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Health Lessons From the Hadza

Following my fascinating show with Burn author Dr. Herman Pontzer all about energy expenditure and his work studying the Hadza, who are modern hunter-gatherers in Tanzania, I read an interesting study called “Seasonal cycling in the gut microbiome of the Hadza hunter-gatherers of Tanzania” from a group of scientists from Stanford University.


Justin Sonnenburg, a microbiologist from this group, analyzed 350 stool samples from Hadza people, which were taken over the course of around a year. He and his team compared the bacteria found in Hadza samples to samples found in 17 other cultures across the globe, which specifically included other hunter-gatherer communities — from Venezuela and Peru to Malawi and Cameroon. Sonnenburg and his colleagues discovered, “Whether it’s people in Africa, Papua New Guinea or South America, communities that live a traditional lifestyle have common gut microbes — ones that we all lack in the industrialized world.”


But that wasn’t all they discovered. During the year they spent with the Hadza, Sonnenburg and his team also observed notable (and fluctuating) differences in the Hadza’s microbiome, and also that these changes coincided with the seasons. During the dry season, the Hadza ate much more meat, which the scientists saw reflected in the microbiota they were studying. When the wet season arrived, the Hadza began eating more berries and honey, and their microbiota changed again — and the microbes that had been previously “missing,” returned.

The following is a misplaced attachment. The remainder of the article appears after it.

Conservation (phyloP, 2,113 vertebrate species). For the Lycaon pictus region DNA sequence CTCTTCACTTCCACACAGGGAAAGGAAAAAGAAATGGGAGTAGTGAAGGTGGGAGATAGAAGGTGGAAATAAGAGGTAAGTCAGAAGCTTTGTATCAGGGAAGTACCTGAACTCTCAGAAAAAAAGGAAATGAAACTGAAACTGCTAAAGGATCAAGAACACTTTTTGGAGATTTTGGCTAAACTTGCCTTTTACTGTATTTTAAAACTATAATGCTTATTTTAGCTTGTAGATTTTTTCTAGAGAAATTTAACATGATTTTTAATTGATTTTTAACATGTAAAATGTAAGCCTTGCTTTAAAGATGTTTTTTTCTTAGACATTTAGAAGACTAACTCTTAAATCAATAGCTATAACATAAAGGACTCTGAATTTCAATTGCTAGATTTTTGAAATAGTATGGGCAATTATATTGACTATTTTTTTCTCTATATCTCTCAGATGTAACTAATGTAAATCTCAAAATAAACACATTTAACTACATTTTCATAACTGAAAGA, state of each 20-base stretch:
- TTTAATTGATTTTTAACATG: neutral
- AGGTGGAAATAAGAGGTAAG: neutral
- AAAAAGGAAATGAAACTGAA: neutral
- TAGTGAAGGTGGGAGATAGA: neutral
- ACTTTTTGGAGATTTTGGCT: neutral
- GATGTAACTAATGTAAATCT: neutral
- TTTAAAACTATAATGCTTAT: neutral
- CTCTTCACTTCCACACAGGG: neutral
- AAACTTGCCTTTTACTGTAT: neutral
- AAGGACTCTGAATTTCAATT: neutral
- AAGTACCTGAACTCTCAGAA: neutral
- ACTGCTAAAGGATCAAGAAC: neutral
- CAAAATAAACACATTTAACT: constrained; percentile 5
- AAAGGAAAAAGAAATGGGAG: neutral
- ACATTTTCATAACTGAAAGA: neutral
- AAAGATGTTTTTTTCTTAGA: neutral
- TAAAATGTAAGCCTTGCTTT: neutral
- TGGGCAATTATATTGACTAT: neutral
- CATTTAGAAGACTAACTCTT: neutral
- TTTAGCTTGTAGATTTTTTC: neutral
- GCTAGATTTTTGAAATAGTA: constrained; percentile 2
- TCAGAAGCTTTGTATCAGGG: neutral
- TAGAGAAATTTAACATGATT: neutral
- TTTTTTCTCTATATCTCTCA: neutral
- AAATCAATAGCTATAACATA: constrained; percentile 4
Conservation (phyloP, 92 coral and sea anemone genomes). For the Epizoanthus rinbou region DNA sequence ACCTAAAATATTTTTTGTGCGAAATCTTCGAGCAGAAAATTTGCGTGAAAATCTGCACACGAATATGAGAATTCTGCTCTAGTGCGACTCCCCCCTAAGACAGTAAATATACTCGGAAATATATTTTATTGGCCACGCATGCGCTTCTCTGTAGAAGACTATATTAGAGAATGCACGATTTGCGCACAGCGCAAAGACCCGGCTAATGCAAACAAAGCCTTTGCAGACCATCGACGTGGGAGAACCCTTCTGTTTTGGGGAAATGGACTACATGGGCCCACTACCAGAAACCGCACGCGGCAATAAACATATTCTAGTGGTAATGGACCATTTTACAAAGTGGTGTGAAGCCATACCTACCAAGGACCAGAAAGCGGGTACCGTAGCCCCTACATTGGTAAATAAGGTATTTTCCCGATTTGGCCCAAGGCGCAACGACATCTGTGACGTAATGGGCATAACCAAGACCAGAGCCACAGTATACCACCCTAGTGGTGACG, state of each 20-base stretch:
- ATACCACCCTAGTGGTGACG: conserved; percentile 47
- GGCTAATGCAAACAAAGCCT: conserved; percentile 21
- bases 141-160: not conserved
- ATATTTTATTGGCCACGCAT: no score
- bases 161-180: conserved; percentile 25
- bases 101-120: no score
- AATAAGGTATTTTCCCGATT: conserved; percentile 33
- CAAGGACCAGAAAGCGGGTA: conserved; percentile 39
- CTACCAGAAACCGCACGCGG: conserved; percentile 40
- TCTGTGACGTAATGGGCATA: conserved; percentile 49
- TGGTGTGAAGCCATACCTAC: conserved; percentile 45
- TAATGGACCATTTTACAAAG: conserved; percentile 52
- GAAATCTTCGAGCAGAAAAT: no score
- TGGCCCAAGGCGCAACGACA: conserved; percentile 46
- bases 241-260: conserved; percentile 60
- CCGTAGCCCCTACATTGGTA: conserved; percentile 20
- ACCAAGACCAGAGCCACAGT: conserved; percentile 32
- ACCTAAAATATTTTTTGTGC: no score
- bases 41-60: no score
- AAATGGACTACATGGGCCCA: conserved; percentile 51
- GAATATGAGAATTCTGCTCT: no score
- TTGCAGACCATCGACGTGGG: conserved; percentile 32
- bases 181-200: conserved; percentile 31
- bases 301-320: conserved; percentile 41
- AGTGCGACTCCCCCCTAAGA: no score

Lawrence David, who studies the microbiome at Duke University, called these findings “really exciting,” and commented that, “It suggests the shifts in the microbiome seen in industrialized nations might not be permanent — that they might be reversible by changes in people’s diets.”


Dr. Herman also made a great point when he appeared on the B.Rad podcast that the Hadza are not training for the next triathlon; they’re just simply living their lives as hunter-gatherers, which means activity is woven into their entire day. They spend a lot of time walking and are also constantly burning fat at “a nice rate” and therefore do not experience what he refers to as “those crash and burns that someone might have sitting at a desk, especially after that hour long spinning class where they just torched themselves in the morning.”


From diet to lifestyle, it is clear that there is much valuable information to learn from the Hadza and the research people have done to better understand how their lifestyle affects their health. If you haven’t yet heard my show with Dr. Herman, click here to listen, and here to check out his incredible and eye-opening book, Burn!

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